Insane Illusionist

The Dark Shadows novels supplemented my early watching of the television series.  It’s funny, but when I remember watching the show, in my mind I watched it alone.  During a conversation with one of my brothers recently, he assured me that he had watched the show too, pointing to the selectiveness of memory.  What I do know is that I was the only one who read the novels.  I bought them when I could find them used, and I kept them in an old pasteboard suitcase (we had no bookshelves and my parents didn’t read).  I didn’t have the entire collection by a long shot and I can honestly say I don’t know which ones I read back then.  I am now, however, two novels from finishing the entire series—a project I began around 2006.

Barnabas, Quentin and the Mad Magician follows the usual formula, although this time around Barnabas is temporarily cured of his vampire curse and Quentin doesn’t turn into a werewolf at all.  They are on friendly terms and both are being set up by the rather obvious antagonist, the mad magician.  I guess you can begin to see the series winding down.  Most of the thirty-two stories are broadly similar and the writing is that rushed, breathless kind that seems characteristic of those who make a living delivering pulp fiction.  There have always been people like me who will buy it.  That’s the reason I typically use the phrase “guilty pleasure” when describing these novels.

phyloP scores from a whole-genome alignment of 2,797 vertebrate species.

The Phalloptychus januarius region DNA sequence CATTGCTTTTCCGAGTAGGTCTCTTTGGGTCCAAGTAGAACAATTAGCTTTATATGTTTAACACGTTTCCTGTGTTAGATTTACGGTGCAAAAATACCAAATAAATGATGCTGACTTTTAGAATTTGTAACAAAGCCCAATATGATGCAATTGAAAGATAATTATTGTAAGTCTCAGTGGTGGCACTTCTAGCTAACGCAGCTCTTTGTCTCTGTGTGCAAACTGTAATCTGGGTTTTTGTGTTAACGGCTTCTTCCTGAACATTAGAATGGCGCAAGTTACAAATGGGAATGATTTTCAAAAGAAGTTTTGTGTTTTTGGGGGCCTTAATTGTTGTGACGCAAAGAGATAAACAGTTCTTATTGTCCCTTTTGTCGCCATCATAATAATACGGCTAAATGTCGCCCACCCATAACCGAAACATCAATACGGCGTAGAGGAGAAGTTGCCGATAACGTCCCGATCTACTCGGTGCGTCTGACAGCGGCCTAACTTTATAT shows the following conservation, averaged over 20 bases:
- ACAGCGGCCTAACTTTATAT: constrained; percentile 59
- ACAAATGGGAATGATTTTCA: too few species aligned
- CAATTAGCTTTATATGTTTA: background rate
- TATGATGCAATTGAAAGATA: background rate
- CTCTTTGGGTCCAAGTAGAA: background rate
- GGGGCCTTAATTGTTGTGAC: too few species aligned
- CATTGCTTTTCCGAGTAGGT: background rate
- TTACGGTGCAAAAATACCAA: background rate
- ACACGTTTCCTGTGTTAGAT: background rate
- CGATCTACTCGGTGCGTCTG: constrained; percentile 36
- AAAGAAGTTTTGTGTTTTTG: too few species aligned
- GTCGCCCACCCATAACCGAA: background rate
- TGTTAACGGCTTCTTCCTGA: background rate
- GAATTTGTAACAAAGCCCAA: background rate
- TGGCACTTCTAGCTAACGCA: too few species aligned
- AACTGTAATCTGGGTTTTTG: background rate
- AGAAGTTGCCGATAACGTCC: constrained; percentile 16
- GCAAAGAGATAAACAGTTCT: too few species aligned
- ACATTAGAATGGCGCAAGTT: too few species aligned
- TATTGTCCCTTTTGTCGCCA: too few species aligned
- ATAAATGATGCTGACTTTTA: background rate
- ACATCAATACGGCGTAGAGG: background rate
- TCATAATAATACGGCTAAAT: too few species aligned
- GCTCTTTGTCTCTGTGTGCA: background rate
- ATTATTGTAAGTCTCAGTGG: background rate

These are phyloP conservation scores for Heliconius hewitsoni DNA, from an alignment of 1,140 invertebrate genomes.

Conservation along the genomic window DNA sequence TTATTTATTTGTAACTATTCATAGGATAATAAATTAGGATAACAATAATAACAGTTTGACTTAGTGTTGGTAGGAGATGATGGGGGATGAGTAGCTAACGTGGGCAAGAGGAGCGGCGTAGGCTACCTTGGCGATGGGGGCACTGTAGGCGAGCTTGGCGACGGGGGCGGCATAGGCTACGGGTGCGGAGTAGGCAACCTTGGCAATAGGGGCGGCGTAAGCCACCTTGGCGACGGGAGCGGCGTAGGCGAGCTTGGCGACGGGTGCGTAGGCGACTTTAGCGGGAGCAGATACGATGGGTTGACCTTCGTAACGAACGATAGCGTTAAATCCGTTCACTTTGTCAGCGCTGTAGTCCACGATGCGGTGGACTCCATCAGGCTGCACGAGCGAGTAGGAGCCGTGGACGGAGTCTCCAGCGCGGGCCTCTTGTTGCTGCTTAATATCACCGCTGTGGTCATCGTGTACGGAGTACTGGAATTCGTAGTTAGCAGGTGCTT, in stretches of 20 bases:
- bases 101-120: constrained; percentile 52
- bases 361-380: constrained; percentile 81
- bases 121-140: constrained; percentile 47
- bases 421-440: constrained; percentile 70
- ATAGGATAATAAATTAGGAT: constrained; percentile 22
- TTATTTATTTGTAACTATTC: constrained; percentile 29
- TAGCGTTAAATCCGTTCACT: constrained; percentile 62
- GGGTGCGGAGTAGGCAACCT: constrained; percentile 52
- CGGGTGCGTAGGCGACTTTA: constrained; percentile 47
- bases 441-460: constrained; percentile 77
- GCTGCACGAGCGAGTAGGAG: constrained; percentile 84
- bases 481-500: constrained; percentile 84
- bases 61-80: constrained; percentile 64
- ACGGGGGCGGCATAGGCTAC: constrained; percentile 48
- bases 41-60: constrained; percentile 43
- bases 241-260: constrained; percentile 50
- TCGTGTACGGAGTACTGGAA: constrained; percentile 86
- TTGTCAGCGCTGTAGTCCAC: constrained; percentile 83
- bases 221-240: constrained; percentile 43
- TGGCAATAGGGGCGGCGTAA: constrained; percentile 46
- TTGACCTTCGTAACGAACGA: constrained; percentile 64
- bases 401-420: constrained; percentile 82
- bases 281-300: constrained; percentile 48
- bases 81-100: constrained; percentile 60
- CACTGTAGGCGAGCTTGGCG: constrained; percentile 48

As I note in my YouTube video on the phenomenon, Dark Shadows was quite popular in its day.  It’s what we might now call a cultural meme.  Television series, novels, two movies, comic books, lunch boxes—the whole coffin.  The monsters were likable.  That was true of some of the greats—you felt sympathetic toward them.  As horror began to “grow up” the monsters often became entirely reprehensible, with no redeeming qualities.  So as Barnabas and Quentin do their best to expose the true monster, their supernatural powers currently on hold, they have to rely on their money and connections.  Even at the end the “confession” is made suspect by the longer tacked on ending.  If you’ve read enough of these, you grow suspicious when there are ten pages left after the antagonist dies.  Stories such as this aren’t great literature, but they do fill a gap in the world of monsters that nostalgia leaves for those who knew Dark Shadows in the late sixties.

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